It was nice while it lasted. That seems to be the mantra. When my child began eating solids, he was happy to devour anything. So was the case for a few blissful months. How things change. Soon, I had a fussy eater on my hands. The mashed sweet potatoes were the first victim. They usually went down so easily. One fateful day, they became a lonely island of mush. An avocado aversion soon followed. Well, at least we still had carrots. Wrong.
Keep Your Cool
So a pleasant phase of parenting gave way to a tiring new normal. Sigh. Remind yourself that things will soon be rosy again in some other way. At about 12 months old, my child’s pediatrician gave us hope. He advised that the little guy now had the go-ahead to eat nearly any food. If the food was in a safe form, such as pureed or finely chopped, it was all fair game. I dared to dream. A whole world of diverse ingredients was now within reach.
Count Your Blessings
My fussy eater continued to shun all culinary creativity. He seemed to assert his new and strict opinions about food at every turn. I started to think we might have a tiny vegan on our hands. He would not touch eggs; meat of any kind was also now out of the question. He even turned his nose up to cheese of any sort. Come on! It was time to take stock.
What does he like? What will he eat? I made a list. He seemed to like all fruits – sliced fresh, mashed or even dried. Plain yogurt also made the list, for example. These items would be our tools.
Bridge The Gap With Your Fussy Eater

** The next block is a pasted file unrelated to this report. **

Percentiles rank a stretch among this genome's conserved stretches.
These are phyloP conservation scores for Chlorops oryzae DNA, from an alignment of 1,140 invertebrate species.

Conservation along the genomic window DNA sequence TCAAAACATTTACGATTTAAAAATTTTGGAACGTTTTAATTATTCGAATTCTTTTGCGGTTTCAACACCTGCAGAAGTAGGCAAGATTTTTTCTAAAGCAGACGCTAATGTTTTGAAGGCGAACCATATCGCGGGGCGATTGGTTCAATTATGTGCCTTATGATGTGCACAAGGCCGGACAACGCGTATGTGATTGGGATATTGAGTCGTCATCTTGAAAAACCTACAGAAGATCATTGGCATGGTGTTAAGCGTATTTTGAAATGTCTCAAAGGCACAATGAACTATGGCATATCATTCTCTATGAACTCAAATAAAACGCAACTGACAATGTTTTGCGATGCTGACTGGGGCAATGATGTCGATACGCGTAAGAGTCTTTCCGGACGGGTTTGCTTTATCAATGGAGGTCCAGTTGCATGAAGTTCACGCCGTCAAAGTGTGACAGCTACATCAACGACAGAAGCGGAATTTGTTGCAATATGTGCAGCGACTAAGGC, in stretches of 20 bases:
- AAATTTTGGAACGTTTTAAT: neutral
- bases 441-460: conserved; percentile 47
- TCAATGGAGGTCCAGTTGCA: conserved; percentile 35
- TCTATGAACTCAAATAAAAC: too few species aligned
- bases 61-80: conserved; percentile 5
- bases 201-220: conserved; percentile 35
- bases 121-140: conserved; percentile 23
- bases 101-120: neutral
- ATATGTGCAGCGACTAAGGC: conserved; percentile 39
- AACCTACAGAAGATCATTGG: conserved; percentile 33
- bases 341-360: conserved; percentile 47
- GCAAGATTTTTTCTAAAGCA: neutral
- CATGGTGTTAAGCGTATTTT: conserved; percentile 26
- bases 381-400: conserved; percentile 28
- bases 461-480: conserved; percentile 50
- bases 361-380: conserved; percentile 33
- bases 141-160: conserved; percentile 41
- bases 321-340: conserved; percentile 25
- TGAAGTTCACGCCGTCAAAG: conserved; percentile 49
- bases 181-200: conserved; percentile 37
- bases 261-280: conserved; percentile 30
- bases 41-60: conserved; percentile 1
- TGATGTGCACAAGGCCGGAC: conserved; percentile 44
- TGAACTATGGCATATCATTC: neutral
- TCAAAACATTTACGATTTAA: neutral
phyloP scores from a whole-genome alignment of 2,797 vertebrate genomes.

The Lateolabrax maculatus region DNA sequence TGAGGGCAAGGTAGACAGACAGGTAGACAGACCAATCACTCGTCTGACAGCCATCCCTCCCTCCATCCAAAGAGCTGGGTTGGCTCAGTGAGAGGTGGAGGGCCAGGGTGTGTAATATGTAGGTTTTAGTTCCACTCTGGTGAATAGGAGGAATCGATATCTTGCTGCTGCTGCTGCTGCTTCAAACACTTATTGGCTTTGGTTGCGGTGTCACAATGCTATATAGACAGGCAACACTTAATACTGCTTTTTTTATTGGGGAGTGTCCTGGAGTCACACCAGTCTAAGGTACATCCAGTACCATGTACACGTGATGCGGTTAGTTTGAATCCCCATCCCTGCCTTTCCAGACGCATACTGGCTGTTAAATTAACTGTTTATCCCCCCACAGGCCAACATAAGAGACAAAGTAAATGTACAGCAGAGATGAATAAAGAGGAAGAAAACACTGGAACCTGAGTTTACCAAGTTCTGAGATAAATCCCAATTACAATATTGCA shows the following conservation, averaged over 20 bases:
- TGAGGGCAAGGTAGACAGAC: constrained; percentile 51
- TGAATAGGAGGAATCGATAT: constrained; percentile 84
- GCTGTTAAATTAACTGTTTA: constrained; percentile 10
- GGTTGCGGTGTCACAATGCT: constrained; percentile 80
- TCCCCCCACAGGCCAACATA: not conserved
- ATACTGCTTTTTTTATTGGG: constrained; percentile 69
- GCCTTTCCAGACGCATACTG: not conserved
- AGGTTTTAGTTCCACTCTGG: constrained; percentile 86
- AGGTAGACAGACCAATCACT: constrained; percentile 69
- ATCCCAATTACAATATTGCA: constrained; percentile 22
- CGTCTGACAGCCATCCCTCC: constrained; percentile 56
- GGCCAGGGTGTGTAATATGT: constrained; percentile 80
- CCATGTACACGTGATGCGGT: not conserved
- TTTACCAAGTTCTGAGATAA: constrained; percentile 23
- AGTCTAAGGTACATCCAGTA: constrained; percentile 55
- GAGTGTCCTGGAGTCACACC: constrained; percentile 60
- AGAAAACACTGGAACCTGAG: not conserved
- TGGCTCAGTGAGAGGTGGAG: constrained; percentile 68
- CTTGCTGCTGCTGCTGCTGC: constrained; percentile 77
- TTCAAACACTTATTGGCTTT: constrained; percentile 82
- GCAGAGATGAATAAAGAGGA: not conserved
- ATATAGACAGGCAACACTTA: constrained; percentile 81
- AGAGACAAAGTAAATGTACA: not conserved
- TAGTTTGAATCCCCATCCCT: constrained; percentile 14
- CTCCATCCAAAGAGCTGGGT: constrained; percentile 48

Yogurt always seemed to enjoy a smiling reception. Knowing this, I ruthlessly used it to my advantage. I could not give up on cheese. So I started to offer soft cheeses, similar in texture to yogurt. We discovered that he liked mozzarella. From there, we were slowly able to make the transition to other cheeses. Parmesan was a hit. Shredded cheddar soon followed. This was a breakthrough. From there, I was able to melt cheddar cheese over many other foods to make them more appealing to my fussy eater. Before we knew it, he was willingly gobbling down quinoa with black beans and melted cheddar cheese. Score.
Consider All Factors
It seems that teething continues to play a part in my child’s opinions about texture. Some days, he only has an interest in crunchy foods, perhaps to help with cutting a new tooth. Other days, he only wants smooth, mushy foods. A classic fussy eater. I responded accordingly. I have a supply of healthy rice cakes, veggie chips, and whole-grain cereal puffs for crunchy days. I make things like smoothies, soaked oats, and steamed veggies for mushy days.
Change It Up
My fussy eater continues to teach me that there are no absolutes. From day to day, I don’t know what foods he will or will not eat. They constantly change. I no longer try to buy his seemingly favorite foods in bulk. I also won’t give up on ingredients he rejects. Castoff carrots will not go quietly. One way or another, they are here to stay. The steamed orange carrots refused at dinner may make their way into some homemade mini muffins tomorrow. Or, we switch to a purple or yellow carrot variety next week. Sometimes it goes over well. Sometimes it doesn’t. If a meal seems to be a winner, play it cool with how frequently it makes an appearance. It could become boring to the little one. Rejection is painful, but we sigh and keep going. Picky eating will not win.